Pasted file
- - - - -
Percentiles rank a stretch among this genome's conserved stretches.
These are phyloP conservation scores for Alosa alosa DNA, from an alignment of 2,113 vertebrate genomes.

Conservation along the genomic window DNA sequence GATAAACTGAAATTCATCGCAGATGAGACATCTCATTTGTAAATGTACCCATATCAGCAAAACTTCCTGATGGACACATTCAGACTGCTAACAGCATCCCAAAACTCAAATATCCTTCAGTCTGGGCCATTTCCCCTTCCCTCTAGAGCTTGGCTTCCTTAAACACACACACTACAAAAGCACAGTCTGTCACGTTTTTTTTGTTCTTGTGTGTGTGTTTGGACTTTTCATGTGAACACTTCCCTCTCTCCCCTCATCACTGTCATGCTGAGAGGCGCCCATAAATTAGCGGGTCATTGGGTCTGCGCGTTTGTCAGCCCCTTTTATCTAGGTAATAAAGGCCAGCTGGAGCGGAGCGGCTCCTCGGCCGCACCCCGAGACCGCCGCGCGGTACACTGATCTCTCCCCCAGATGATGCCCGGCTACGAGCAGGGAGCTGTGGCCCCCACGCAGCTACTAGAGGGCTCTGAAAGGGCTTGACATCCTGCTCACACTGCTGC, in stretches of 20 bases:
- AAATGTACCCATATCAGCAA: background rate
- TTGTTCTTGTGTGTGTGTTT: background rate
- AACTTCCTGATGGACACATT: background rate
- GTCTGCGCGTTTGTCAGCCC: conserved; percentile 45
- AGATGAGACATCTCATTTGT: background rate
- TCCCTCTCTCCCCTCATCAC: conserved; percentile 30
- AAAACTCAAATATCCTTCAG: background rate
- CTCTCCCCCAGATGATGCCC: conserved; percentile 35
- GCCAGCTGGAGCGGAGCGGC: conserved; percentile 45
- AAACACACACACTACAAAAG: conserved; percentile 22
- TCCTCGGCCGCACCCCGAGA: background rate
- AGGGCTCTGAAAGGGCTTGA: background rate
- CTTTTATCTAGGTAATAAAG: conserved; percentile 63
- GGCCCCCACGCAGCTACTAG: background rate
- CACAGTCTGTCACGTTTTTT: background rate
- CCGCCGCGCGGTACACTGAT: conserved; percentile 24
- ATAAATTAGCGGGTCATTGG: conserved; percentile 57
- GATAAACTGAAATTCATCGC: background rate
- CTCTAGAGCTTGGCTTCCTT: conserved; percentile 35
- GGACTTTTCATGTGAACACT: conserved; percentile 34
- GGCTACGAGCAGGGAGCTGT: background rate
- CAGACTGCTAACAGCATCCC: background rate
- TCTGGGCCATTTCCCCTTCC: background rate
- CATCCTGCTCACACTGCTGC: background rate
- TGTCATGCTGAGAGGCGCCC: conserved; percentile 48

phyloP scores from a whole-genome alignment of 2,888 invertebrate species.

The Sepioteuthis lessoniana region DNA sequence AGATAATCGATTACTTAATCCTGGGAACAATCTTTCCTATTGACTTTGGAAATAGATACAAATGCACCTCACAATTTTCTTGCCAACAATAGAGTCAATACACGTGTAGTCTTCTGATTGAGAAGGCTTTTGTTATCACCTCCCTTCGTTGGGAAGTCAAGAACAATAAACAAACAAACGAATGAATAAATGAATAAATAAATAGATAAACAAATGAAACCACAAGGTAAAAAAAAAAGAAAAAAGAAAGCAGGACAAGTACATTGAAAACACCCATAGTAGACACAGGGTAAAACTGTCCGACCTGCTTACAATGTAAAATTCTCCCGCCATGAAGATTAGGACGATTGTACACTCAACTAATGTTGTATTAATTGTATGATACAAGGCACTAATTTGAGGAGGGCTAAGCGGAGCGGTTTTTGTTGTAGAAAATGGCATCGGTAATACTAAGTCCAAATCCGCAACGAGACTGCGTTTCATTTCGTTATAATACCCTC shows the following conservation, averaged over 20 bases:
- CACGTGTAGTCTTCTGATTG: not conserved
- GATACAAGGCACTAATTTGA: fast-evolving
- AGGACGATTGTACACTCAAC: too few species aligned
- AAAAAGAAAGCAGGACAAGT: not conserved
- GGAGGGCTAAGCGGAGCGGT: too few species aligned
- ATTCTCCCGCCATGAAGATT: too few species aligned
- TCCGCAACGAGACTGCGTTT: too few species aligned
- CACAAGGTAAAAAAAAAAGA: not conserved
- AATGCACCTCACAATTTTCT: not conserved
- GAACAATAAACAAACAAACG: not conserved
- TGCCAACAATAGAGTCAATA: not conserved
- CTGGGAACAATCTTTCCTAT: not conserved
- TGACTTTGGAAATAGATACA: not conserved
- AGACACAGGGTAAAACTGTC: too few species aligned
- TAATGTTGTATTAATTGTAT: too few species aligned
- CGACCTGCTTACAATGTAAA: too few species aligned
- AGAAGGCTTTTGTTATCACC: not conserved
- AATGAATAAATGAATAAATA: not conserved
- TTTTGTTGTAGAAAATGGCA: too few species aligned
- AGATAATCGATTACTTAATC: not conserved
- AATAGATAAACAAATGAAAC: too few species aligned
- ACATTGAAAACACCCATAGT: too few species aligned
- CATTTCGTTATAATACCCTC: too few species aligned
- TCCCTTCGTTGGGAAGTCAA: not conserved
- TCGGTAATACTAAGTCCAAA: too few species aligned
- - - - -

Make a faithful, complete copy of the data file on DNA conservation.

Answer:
Percentiles rank a stretch among this genome's conserved stretches.
These are phyloP conservation scores for Alosa alosa DNA, from an alignment of 2,113 vertebrate genomes.

Conservation along the genomic window DNA sequence GATAAACTGAAATTCATCGCAGATGAGACATCTCATTTGTAAATGTACCCATATCAGCAAAACTTCCTGATGGACACATTCAGACTGCTAACAGCATCCCAAAACTCAAATATCCTTCAGTCTGGGCCATTTCCCCTTCCCTCTAGAGCTTGGCTTCCTTAAACACACACACTACAAAAGCACAGTCTGTCACGTTTTTTTTGTTCTTGTGTGTGTGTTTGGACTTTTCATGTGAACACTTCCCTCTCTCCCCTCATCACTGTCATGCTGAGAGGCGCCCATAAATTAGCGGGTCATTGGGTCTGCGCGTTTGTCAGCCCCTTTTATCTAGGTAATAAAGGCCAGCTGGAGCGGAGCGGCTCCTCGGCCGCACCCCGAGACCGCCGCGCGGTACACTGATCTCTCCCCCAGATGATGCCCGGCTACGAGCAGGGAGCTGTGGCCCCCACGCAGCTACTAGAGGGCTCTGAAAGGGCTTGACATCCTGCTCACACTGCTGC, in stretches of 20 bases:
- AAATGTACCCATATCAGCAA: background rate
- TTGTTCTTGTGTGTGTGTTT: background rate
- AACTTCCTGATGGACACATT: background rate
- GTCTGCGCGTTTGTCAGCCC: conserved; percentile 45
- AGATGAGACATCTCATTTGT: background rate
- TCCCTCTCTCCCCTCATCAC: conserved; percentile 30
- AAAACTCAAATATCCTTCAG: background rate
- CTCTCCCCCAGATGATGCCC: conserved; percentile 35
- GCCAGCTGGAGCGGAGCGGC: conserved; percentile 45
- AAACACACACACTACAAAAG: conserved; percentile 22
- TCCTCGGCCGCACCCCGAGA: background rate
- AGGGCTCTGAAAGGGCTTGA: background rate
- CTTTTATCTAGGTAATAAAG: conserved; percentile 63
- GGCCCCCACGCAGCTACTAG: background rate
- CACAGTCTGTCACGTTTTTT: background rate
- CCGCCGCGCGGTACACTGAT: conserved; percentile 24
- ATAAATTAGCGGGTCATTGG: conserved; percentile 57
- GATAAACTGAAATTCATCGC: background rate
- CTCTAGAGCTTGGCTTCCTT: conserved; percentile 35
- GGACTTTTCATGTGAACACT: conserved; percentile 34
- GGCTACGAGCAGGGAGCTGT: background rate
- CAGACTGCTAACAGCATCCC: background rate
- TCTGGGCCATTTCCCCTTCC: background rate
- CATCCTGCTCACACTGCTGC: background rate
- TGTCATGCTGAGAGGCGCCC: conserved; percentile 48

phyloP scores from a whole-genome alignment of 2,888 invertebrate species.

The Sepioteuthis lessoniana region DNA sequence AGATAATCGATTACTTAATCCTGGGAACAATCTTTCCTATTGACTTTGGAAATAGATACAAATGCACCTCACAATTTTCTTGCCAACAATAGAGTCAATACACGTGTAGTCTTCTGATTGAGAAGGCTTTTGTTATCACCTCCCTTCGTTGGGAAGTCAAGAACAATAAACAAACAAACGAATGAATAAATGAATAAATAAATAGATAAACAAATGAAACCACAAGGTAAAAAAAAAAGAAAAAAGAAAGCAGGACAAGTACATTGAAAACACCCATAGTAGACACAGGGTAAAACTGTCCGACCTGCTTACAATGTAAAATTCTCCCGCCATGAAGATTAGGACGATTGTACACTCAACTAATGTTGTATTAATTGTATGATACAAGGCACTAATTTGAGGAGGGCTAAGCGGAGCGGTTTTTGTTGTAGAAAATGGCATCGGTAATACTAAGTCCAAATCCGCAACGAGACTGCGTTTCATTTCGTTATAATACCCTC shows the following conservation, averaged over 20 bases:
- CACGTGTAGTCTTCTGATTG: not conserved
- GATACAAGGCACTAATTTGA: fast-evolving
- AGGACGATTGTACACTCAAC: too few species aligned
- AAAAAGAAAGCAGGACAAGT: not conserved
- GGAGGGCTAAGCGGAGCGGT: too few species aligned
- ATTCTCCCGCCATGAAGATT: too few species aligned
- TCCGCAACGAGACTGCGTTT: too few species aligned
- CACAAGGTAAAAAAAAAAGA: not conserved
- AATGCACCTCACAATTTTCT: not conserved
- GAACAATAAACAAACAAACG: not conserved
- TGCCAACAATAGAGTCAATA: not conserved
- CTGGGAACAATCTTTCCTAT: not conserved
- TGACTTTGGAAATAGATACA: not conserved
- AGACACAGGGTAAAACTGTC: too few species aligned
- TAATGTTGTATTAATTGTAT: too few species aligned
- CGACCTGCTTACAATGTAAA: too few species aligned
- AGAAGGCTTTTGTTATCACC: not conserved
- AATGAATAAATGAATAAATA: not conserved
- TTTTGTTGTAGAAAATGGCA: too few species aligned
- AGATAATCGATTACTTAATC: not conserved
- AATAGATAAACAAATGAAAC: too few species aligned
- ACATTGAAAACACCCATAGT: too few species aligned
- CATTTCGTTATAATACCCTC: too few species aligned
- TCCCTTCGTTGGGAAGTCAA: not conserved
- TCGGTAATACTAAGTCCAAA: too few species aligned